Posts Tagged ‘group therapy’

A Compassionate Letter to Yourself

The group session prompted us to write a compassionate letter to ourselves. Now after a few weeks I’m looking back and thinking how short and simple it was. Typically when I write notes to my therapist, it’s a barrage of meaningful meaninglessness. Why was I treating myself so succinctly.

Seems like I’m acknowledging my terrible problem with second guessing myself in every decision. I have a “shoulda” “coulda” solution for every problem. Telling myself to be grateful for where I am still feels hollow. Maybe one day I will truly receive this.

The letter feels hopeful but I can tell I feel like I’m in trudge. Sludging through mud or thick snow. Anxiety is a path to nowhere, and the out is often annihilation. No one is going to come save me because there is no saving. I’m just watching across the field, for something or nothing, while being eaten alive.

When there isn’t a lot of hope, then compassionate is just a gesture to show you’re still living.

I’m tired of having been through 2 or 10 years of ups and downs between doing the work of healing versus trying to “get past” traumatic events. In some ways it’s 30 years when I think about my childhood and teenage years. I’m tired of finding some discovery about how my brain works, applying it, then falling into another trap months later for something else.

I want catharsis even after having had so many cathartic moments. Expecting a catharsis is probably the problem.

Dear Eric,

I have compassion for all you have experienced and continue to endure as a result. You are an amazing person who has so many facets to you that are beautiful.  Life has been difficult at times and it is wonderful that you signed up for this workshop – it shows you know you are worthy of the love and support from this community.  (take it from here)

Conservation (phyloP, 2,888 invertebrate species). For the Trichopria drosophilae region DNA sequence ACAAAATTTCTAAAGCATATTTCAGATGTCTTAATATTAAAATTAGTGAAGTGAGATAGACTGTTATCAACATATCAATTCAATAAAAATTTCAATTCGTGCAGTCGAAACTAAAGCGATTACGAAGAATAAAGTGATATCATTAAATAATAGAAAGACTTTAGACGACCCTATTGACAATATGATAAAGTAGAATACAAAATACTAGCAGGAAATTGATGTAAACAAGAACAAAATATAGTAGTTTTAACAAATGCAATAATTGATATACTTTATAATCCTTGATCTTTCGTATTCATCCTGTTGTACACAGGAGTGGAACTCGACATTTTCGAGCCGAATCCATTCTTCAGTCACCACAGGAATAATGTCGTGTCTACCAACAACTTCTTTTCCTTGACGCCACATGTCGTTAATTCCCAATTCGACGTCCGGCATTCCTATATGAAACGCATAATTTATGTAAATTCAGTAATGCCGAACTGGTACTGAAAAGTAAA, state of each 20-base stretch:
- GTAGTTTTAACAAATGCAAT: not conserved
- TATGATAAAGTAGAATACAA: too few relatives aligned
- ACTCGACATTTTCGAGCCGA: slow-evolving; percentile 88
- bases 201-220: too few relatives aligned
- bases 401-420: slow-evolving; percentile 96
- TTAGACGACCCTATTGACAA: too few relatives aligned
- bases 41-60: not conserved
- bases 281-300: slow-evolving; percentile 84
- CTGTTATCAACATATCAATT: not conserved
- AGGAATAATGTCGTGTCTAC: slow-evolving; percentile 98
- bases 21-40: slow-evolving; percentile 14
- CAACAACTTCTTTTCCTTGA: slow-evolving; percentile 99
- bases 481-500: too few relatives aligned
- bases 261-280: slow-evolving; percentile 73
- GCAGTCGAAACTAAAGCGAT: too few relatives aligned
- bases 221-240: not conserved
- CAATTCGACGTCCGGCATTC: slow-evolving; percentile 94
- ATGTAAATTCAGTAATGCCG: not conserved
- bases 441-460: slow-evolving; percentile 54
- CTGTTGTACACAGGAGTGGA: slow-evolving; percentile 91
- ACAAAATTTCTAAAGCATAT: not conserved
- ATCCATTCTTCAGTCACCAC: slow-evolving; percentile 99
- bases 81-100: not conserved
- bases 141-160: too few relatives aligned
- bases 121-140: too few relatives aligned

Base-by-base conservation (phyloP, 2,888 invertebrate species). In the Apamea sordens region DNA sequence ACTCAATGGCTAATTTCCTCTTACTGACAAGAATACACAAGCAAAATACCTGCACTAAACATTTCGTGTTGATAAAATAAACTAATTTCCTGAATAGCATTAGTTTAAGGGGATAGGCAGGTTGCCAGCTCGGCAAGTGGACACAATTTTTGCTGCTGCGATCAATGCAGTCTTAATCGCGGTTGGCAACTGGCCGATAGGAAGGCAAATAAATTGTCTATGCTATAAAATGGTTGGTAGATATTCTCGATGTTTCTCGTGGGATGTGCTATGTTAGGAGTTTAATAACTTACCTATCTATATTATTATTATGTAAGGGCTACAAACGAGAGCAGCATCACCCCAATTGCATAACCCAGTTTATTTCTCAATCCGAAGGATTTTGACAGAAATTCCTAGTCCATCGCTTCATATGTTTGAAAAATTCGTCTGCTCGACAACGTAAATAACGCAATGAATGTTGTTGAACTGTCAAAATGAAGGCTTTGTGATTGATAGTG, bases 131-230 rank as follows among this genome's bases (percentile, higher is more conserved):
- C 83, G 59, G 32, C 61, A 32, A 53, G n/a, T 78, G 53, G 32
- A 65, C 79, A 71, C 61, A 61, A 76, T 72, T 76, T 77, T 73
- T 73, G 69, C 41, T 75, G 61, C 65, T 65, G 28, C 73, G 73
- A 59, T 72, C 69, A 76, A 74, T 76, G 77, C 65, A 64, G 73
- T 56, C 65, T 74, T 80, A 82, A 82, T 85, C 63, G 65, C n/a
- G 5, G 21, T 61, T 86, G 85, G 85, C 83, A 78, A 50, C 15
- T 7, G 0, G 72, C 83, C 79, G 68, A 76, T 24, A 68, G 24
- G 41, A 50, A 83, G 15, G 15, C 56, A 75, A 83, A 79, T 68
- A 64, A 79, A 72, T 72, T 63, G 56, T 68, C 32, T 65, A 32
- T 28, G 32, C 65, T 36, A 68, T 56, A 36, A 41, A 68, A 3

Be grateful for all you’ve overcome.  Never second guess where you are in life or what you’ve done.  So many things have happened good and bad.  You are living the human experience and that is okay. 

You’re tired and groggy from having to manage this chaos.  You may even believe you are a chaotic person or that you deserve some atonement.  These are stories and they help you bring meaning.  

Remember you have done so much to bring light to the darkness and working on fixing yourself. 

You believe there is a place that is better than now, or a person that is better than now, or you will arrive in the future.   You can arrive now and know each day will be even better.

Dealing with Uncertainty, Higher Power, and FOMO

I learn so much about what’s happening to me by hearing others convey the same experience. This week’s group therapy dealt with uncertainty. It was so incredible to hear others share their health anxiety thoughts and immediately I felt relieved to know I wasn’t the only one dealing with them. Of course I’ve prowled the internet long enough to watch every YouTube video on this kind of anxiety to hear every story imagined but something about hearing it in real time was freeing and I felt seen.

Obsessive thinking simply latches onto uncertainty with a vengeance. For me, nothing can ever exist in a range, in ambiguity, even when medical science says it’s ok. I don’t like it, I hate it. I had a very difficult session with my therapist on this, as it is currently really underlying things. I’ve been so good all my life at being specific and detailed in creative and professional pursuits, that I never thought I’d be turning it against me.

I know very well I’m not a logical person. As an ENFP, I think in feeling and externalities. And yet I am so confident about diagnosing myself through Google or applying second guessing to doctor’s advice. Their answers are never good enough for me, even when the answer is “you’re fine.” Self-imposed uncertainty is brutal.